The September quarter national accounts released by the Bureau of Statistics this week provided no new information to change the assessment that the Australian economy is continuing to grow but at a sluggish, below-trend rate.
This has led to renewed calls for stimulus either by the government through fiscal policy or the Reserve Bank through monetary policy — or both.
But such stimulatory action would do nothing to address the fundamental and related problems of depressed business confidence, low business investment and abysmal productivity performance.
Productivity growth is the wellspring of sustainable growth in real wages and per capita income more broadly. It is no coincidence that the era of real wage ‘stagnation’ has also been an era of weak productivity growth.
In the same week that the ABS has told us real GDP grew by only 0.4% in the September quarter, it has told us that labour productivity actually fell in both 2018-19 and again in the September quarter, while market sector multi-factor productivity also fell in 2018-19 (no data for the September quarter). In the five years to 2018-19, labour productivity growth averaged 0.9% a year and multi-factor productivity growth averaged 0.6%. These are historically weak figures.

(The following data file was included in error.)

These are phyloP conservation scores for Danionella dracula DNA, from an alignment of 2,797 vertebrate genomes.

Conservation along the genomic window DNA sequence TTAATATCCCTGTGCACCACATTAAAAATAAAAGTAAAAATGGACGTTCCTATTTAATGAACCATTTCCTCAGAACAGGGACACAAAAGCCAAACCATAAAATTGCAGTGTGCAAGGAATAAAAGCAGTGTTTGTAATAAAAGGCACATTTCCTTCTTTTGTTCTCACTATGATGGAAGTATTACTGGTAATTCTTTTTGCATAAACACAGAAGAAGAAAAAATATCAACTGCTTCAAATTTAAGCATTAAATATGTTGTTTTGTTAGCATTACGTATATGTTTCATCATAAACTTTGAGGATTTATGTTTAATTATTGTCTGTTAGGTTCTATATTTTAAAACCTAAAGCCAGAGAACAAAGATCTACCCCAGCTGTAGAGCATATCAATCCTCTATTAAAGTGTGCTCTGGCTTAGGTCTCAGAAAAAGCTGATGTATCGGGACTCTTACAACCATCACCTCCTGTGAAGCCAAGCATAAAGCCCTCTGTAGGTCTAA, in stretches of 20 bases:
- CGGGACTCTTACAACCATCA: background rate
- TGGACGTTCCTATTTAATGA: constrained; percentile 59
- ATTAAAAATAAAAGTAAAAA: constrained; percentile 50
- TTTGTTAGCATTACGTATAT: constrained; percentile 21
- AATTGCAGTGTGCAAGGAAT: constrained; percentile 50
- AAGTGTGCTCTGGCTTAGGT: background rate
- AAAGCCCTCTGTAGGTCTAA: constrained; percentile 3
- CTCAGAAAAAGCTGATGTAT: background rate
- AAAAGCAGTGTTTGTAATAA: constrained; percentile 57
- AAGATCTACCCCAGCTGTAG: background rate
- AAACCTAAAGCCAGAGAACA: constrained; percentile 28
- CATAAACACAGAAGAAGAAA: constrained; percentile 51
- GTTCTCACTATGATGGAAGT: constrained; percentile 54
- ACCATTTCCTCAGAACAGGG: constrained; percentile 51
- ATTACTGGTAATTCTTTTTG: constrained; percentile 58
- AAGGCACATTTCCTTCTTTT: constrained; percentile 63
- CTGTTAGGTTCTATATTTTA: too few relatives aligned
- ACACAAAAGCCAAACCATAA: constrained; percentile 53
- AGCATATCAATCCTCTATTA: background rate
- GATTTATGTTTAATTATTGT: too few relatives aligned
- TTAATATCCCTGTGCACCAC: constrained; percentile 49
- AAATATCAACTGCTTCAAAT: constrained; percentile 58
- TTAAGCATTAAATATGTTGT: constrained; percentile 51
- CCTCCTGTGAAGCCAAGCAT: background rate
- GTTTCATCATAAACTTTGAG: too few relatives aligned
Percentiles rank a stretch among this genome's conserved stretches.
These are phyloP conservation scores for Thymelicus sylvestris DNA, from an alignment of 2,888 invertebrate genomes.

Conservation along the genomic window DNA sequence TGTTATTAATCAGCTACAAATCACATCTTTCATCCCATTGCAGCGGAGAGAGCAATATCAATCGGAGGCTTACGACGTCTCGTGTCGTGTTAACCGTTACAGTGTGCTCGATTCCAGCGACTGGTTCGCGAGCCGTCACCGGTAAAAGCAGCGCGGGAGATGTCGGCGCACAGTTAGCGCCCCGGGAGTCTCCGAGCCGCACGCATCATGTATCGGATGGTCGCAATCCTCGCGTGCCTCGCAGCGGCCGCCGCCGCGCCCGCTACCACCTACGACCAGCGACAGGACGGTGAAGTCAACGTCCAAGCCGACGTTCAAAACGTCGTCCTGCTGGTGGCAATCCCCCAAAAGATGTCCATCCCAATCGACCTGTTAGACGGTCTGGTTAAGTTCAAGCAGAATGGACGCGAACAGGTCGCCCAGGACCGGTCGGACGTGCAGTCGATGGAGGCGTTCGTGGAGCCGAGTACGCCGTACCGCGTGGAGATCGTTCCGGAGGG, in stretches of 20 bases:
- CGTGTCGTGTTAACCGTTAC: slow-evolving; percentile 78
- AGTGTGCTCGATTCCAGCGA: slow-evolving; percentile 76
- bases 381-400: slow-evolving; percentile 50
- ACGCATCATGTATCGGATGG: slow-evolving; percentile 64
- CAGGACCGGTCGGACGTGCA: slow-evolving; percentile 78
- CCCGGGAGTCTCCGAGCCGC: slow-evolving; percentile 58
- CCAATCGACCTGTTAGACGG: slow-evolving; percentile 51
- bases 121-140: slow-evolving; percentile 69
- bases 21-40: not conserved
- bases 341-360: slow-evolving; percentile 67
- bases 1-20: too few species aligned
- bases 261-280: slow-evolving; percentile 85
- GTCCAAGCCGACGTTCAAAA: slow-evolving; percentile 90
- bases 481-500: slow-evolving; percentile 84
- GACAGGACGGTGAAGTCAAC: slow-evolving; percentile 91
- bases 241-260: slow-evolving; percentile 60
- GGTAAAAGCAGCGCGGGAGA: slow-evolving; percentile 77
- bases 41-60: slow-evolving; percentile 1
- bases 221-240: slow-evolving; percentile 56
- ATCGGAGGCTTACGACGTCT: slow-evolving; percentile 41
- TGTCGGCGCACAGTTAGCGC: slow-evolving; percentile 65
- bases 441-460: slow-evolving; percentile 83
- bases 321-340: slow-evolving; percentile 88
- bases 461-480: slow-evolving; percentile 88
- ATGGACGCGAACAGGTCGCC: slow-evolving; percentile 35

Just as productivity growth sustains real income growth, business investment and innovation sustain productivity growth. But business investment has been at historically low levels in recent years.
It is often said the Australian economy is a cork bobbing around the global economic ocean, and our current travails stem from global economic and political developments. That is true up to a point, but it is not an excuse for failing to control what we can control.
Governments cannot determine productivity directly (other than in public sector operations), but they can shape the enabling factors and incentives that exert an important influence on market sector productivity growth.
This is the key task for governments in current circumstances, and it is one for both federal and state governments.
24 January 2020 | Ideas@TheCentre
The Australian National Audit Office (ANAO) has revealed that the federal government handed out tens of millions of dollars in community sports infrastructure grants ostensibly for political purposes.…
18 January 2020 | Canberra Times
The Australian National Audit Office has revealed that the federal government handed out tens of millions of dollars in community sports infrastructure grants ostensibly for political purposes. This…
06 January 2020 | Spectator
Fiscal profligacy is breaking out all over. Australia is an exception, but many other countries have given up on efforts to curb deficits and borrowing; some never even…